The number of COVID patients hospitalized in Maine dropped to 91 on Tuesday, the lowest number since last August.

Hospitalizations have plummeted 78 percent since a peak of 436 on Jan. 13, according to the Maine Center for Disease Control and Prevention. Of those hospitalized Tuesday, 19 were in critical care and nine were on ventilators.

The Maine CDC also reported 272 new cases of COVID-19 Tuesday in the first update in three days. The agency does not process tests over the weekend, so Tuesday’s case count reflects cases from Saturday, Sunday and Monday.

The state also reported four additional deaths. Since the pandemic began, Maine has logged 233,968 cases of COVID-19, and 2,188 deaths.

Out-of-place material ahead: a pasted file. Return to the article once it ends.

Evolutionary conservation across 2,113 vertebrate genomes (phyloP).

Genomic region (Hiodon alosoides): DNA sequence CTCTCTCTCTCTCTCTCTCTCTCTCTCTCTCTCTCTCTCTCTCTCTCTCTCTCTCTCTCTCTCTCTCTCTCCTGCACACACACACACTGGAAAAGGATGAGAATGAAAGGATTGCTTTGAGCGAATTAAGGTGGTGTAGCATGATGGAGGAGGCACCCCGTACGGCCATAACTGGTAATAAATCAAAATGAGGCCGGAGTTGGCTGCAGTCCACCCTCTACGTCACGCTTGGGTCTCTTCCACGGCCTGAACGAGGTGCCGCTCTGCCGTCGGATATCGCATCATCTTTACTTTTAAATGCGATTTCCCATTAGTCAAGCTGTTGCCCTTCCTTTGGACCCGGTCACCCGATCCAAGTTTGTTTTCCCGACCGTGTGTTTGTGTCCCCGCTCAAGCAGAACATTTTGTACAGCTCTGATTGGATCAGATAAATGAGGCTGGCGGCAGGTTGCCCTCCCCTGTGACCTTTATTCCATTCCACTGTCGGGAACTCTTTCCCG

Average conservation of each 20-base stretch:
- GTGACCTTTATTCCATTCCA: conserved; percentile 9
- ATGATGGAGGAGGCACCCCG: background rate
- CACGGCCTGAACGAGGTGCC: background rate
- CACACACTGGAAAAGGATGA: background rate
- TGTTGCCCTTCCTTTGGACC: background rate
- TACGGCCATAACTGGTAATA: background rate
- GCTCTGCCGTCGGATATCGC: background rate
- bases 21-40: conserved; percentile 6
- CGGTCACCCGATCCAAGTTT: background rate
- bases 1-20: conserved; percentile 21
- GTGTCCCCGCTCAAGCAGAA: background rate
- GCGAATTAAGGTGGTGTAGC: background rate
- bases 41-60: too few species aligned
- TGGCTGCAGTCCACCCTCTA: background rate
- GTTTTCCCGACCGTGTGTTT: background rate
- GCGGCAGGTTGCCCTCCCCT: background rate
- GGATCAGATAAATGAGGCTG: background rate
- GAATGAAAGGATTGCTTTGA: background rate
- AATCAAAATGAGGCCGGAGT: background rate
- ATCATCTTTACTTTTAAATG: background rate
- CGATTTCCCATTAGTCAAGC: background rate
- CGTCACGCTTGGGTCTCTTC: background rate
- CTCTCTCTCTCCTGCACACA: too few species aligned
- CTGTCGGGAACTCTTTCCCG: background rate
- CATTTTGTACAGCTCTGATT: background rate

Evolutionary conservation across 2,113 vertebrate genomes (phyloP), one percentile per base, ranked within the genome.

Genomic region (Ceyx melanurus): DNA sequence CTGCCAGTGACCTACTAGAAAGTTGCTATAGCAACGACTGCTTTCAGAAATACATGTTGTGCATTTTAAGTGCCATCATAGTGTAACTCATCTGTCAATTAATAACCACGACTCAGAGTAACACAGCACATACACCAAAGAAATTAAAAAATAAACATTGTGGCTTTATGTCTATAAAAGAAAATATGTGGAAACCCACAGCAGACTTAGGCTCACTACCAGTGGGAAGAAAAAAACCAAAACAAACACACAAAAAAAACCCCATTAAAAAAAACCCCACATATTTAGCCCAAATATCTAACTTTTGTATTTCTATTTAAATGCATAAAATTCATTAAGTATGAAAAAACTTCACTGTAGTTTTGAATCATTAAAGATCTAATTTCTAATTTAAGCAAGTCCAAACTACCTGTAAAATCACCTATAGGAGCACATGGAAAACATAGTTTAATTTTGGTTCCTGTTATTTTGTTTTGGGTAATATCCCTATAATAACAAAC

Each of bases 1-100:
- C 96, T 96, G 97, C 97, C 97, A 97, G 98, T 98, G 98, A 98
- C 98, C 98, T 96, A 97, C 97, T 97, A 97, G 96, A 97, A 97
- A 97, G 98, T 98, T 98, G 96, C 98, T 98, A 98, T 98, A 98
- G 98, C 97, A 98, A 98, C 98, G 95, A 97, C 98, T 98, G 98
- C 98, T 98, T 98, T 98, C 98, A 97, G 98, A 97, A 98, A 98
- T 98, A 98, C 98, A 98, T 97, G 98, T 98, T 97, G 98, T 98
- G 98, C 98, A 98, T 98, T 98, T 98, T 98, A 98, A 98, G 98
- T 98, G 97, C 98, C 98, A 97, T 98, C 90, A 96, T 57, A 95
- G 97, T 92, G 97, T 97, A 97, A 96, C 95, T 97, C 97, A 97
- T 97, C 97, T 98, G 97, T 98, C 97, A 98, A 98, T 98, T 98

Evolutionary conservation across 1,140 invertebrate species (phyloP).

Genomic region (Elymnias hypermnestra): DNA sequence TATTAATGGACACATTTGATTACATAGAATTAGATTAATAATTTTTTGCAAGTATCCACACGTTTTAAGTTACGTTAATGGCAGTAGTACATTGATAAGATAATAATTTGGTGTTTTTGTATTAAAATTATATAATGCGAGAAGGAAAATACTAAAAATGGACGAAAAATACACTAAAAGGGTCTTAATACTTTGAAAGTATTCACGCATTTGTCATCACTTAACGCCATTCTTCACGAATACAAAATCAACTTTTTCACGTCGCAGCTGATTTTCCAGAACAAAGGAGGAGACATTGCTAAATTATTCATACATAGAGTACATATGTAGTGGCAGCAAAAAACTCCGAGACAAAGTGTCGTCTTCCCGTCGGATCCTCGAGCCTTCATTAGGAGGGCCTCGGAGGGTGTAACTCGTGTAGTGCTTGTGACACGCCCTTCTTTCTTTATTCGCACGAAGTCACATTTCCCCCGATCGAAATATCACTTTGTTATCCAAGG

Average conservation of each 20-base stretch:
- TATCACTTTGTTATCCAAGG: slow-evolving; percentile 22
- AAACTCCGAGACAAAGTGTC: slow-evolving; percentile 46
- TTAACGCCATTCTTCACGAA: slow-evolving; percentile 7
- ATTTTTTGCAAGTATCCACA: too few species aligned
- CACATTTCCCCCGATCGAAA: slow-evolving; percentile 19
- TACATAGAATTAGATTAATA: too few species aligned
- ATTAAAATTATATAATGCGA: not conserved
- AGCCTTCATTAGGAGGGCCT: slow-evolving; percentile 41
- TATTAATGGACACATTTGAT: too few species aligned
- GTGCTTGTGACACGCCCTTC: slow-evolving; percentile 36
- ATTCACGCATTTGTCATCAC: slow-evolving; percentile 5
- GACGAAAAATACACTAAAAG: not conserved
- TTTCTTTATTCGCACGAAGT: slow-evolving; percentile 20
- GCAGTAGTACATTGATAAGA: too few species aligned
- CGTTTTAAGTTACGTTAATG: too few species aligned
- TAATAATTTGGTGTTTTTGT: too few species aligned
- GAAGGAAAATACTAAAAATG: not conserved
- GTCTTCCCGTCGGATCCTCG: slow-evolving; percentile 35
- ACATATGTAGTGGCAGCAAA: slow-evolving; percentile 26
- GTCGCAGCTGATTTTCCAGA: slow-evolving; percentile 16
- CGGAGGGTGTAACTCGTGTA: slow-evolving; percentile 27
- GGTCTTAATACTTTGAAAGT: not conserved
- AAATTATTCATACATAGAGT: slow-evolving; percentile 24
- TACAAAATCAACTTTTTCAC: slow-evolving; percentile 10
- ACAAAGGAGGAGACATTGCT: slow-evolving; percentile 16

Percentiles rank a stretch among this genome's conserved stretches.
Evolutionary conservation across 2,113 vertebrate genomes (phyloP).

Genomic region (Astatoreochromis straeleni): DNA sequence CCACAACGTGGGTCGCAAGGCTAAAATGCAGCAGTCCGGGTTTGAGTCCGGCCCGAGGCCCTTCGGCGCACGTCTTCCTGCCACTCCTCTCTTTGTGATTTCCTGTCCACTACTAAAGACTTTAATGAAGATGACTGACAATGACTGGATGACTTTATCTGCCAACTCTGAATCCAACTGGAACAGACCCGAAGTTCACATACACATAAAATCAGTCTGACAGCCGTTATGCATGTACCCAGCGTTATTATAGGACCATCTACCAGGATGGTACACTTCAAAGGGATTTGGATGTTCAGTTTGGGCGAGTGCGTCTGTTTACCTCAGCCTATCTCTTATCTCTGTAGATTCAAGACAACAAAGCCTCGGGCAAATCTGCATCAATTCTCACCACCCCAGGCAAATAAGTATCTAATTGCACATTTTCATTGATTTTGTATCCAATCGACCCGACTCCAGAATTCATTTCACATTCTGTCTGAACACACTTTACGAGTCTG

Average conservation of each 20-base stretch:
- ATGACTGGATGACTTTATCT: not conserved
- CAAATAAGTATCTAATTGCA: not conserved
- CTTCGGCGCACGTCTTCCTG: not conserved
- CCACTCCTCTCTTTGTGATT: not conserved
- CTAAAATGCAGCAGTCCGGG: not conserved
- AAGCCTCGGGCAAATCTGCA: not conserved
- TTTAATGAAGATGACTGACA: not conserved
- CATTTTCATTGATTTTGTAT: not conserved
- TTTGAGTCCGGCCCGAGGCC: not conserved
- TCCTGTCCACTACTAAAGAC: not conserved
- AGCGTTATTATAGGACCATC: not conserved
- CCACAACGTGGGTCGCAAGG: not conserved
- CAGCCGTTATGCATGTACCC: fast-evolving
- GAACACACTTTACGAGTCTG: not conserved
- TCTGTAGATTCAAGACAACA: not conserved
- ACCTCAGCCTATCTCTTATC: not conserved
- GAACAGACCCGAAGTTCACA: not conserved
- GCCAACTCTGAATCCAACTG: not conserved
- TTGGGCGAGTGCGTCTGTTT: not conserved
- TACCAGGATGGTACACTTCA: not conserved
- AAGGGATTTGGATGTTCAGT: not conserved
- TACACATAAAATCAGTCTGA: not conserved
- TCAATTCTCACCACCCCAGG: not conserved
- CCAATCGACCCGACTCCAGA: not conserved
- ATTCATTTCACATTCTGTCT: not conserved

Wastewater treatment data posted by the Maine CDC shows virus levels remaining low in most places, including Portland Water District plants in Portland and Westbrook and treatment plants in Bangor, Brunswick, Lewiston-Auburn, Augusta and York.

National public health experts are keeping an eye on Europe, where an omicron subvariant is causing a rise in cases.

“While the federal government needs to do far more to prepare for this potential surge by ramping up therapeutics and urging boosters, most Americans should not be worried,” Dr. Leana Wen, a George Washington University research professor of health policy, said in a statement posted on Twitter.

Wen pointed out in a series of tweets that the vaccines provide strong protection against the subvariant, which does not cause more severe disease than the original omicron variant. Also, people who have contracted COVID-19 will likely have some immunity against the subvariant.


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